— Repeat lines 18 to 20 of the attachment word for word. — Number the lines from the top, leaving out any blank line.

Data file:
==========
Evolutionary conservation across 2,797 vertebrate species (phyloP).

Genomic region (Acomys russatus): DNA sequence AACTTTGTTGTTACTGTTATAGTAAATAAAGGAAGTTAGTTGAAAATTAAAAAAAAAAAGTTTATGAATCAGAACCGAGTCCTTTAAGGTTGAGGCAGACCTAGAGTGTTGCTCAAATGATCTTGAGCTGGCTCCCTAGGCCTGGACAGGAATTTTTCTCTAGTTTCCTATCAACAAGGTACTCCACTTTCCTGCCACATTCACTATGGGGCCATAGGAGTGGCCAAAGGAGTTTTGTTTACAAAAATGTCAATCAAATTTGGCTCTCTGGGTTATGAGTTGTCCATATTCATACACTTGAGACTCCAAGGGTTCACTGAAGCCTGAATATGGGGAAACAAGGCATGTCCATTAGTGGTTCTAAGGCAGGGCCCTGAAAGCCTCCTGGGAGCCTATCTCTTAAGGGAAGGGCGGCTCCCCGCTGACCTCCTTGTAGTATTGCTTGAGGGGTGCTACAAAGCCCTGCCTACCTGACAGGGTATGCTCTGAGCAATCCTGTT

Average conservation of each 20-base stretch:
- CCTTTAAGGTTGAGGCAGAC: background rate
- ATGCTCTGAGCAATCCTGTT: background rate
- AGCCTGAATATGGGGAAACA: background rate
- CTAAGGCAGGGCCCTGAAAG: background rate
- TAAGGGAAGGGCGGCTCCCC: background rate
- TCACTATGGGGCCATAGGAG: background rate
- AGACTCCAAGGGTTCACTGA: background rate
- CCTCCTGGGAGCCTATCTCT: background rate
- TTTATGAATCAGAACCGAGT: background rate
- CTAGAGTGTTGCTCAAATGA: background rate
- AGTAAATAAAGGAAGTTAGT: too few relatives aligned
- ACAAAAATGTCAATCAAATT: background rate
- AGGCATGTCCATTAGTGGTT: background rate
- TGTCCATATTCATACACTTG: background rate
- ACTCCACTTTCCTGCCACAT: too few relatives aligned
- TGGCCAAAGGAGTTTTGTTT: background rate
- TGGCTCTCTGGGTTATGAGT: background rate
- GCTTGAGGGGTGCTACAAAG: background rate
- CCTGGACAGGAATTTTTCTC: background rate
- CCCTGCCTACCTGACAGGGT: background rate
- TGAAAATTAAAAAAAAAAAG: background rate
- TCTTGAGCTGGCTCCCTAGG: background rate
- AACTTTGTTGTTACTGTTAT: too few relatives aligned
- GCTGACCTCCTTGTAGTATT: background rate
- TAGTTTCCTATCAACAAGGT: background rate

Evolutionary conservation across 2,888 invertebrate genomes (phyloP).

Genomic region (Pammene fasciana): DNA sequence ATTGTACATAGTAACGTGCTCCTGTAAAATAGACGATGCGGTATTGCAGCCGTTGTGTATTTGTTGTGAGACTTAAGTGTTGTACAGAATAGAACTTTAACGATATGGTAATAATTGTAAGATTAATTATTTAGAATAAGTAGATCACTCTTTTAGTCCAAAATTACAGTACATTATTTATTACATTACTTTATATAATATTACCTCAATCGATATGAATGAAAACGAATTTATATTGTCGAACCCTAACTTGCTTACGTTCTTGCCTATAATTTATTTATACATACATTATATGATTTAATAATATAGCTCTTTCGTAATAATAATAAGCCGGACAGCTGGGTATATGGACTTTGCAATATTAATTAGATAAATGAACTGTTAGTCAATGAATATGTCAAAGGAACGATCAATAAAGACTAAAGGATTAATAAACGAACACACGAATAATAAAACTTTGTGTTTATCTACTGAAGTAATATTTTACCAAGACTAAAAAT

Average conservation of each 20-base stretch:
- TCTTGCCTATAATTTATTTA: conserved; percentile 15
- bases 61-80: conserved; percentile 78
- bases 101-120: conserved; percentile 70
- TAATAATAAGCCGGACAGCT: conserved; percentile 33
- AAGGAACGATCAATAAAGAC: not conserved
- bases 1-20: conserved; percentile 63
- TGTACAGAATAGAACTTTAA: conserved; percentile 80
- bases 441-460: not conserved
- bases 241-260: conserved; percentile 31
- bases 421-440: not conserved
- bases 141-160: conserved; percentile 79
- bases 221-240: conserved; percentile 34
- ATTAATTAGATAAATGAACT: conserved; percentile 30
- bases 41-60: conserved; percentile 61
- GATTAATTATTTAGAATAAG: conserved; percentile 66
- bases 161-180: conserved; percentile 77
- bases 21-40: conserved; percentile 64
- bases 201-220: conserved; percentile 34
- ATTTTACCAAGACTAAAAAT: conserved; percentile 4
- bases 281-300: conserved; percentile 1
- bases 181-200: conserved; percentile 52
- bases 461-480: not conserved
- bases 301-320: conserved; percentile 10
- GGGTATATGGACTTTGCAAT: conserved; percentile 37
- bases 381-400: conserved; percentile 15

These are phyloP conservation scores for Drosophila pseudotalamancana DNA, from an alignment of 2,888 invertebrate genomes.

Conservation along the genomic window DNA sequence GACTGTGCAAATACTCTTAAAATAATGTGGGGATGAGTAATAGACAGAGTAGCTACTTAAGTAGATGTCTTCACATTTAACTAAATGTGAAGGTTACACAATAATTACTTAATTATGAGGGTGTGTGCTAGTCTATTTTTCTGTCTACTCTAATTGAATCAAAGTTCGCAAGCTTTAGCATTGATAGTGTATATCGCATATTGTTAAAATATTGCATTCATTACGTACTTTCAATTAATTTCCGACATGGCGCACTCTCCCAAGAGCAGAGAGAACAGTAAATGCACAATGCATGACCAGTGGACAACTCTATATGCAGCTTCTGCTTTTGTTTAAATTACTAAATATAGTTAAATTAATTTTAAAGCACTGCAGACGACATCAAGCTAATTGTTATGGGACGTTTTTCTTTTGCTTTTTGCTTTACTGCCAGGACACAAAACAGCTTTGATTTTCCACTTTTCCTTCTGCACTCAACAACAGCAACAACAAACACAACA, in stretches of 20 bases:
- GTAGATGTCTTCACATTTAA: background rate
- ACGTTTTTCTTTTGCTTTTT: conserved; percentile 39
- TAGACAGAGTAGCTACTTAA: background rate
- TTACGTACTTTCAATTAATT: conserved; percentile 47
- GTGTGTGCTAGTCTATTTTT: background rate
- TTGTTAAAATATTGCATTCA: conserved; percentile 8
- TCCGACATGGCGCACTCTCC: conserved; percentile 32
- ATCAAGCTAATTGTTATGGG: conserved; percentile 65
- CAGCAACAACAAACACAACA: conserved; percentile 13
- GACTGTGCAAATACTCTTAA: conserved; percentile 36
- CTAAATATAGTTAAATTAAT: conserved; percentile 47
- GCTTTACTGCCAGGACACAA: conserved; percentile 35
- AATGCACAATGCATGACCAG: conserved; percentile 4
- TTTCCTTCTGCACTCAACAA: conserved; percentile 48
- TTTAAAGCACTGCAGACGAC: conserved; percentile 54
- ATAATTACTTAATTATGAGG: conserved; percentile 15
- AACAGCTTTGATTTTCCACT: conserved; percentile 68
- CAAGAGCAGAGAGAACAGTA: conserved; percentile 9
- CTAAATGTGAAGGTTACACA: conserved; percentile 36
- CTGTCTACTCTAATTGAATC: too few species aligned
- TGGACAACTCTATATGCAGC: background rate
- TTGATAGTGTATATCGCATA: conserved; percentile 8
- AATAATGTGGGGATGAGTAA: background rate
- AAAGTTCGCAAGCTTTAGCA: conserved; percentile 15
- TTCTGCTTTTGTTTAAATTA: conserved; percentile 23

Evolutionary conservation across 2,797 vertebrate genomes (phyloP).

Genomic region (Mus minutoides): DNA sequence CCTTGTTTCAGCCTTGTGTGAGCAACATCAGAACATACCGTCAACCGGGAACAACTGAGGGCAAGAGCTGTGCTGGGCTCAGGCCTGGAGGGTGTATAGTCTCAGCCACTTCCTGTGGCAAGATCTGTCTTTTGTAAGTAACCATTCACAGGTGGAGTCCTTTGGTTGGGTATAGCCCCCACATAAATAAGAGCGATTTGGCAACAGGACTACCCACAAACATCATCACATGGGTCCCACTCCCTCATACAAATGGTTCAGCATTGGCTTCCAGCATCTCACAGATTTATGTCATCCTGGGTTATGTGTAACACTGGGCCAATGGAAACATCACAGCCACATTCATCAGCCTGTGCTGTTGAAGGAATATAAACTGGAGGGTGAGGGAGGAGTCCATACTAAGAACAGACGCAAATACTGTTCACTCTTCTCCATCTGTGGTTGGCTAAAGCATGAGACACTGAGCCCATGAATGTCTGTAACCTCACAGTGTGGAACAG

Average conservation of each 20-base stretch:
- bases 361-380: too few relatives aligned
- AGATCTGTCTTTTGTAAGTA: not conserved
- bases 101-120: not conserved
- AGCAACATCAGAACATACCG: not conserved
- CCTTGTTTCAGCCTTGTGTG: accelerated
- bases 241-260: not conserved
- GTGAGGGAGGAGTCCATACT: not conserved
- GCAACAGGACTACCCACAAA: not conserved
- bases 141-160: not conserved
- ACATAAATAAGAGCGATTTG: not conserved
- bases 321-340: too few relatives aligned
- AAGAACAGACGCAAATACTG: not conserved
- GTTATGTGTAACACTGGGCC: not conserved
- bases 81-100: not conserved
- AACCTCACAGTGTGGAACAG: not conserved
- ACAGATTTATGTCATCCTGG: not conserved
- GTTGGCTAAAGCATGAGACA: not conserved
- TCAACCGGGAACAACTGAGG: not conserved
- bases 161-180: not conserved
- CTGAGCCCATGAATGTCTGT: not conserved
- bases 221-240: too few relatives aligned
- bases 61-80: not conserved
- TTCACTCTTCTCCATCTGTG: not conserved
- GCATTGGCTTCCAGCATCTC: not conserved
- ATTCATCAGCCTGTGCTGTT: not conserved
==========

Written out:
- ACTCCACTTTCCTGCCACAT: too few relatives aligned
- TGGCCAAAGGAGTTTTGTTT: background rate
- TGGCTCTCTGGGTTATGAGT: background rate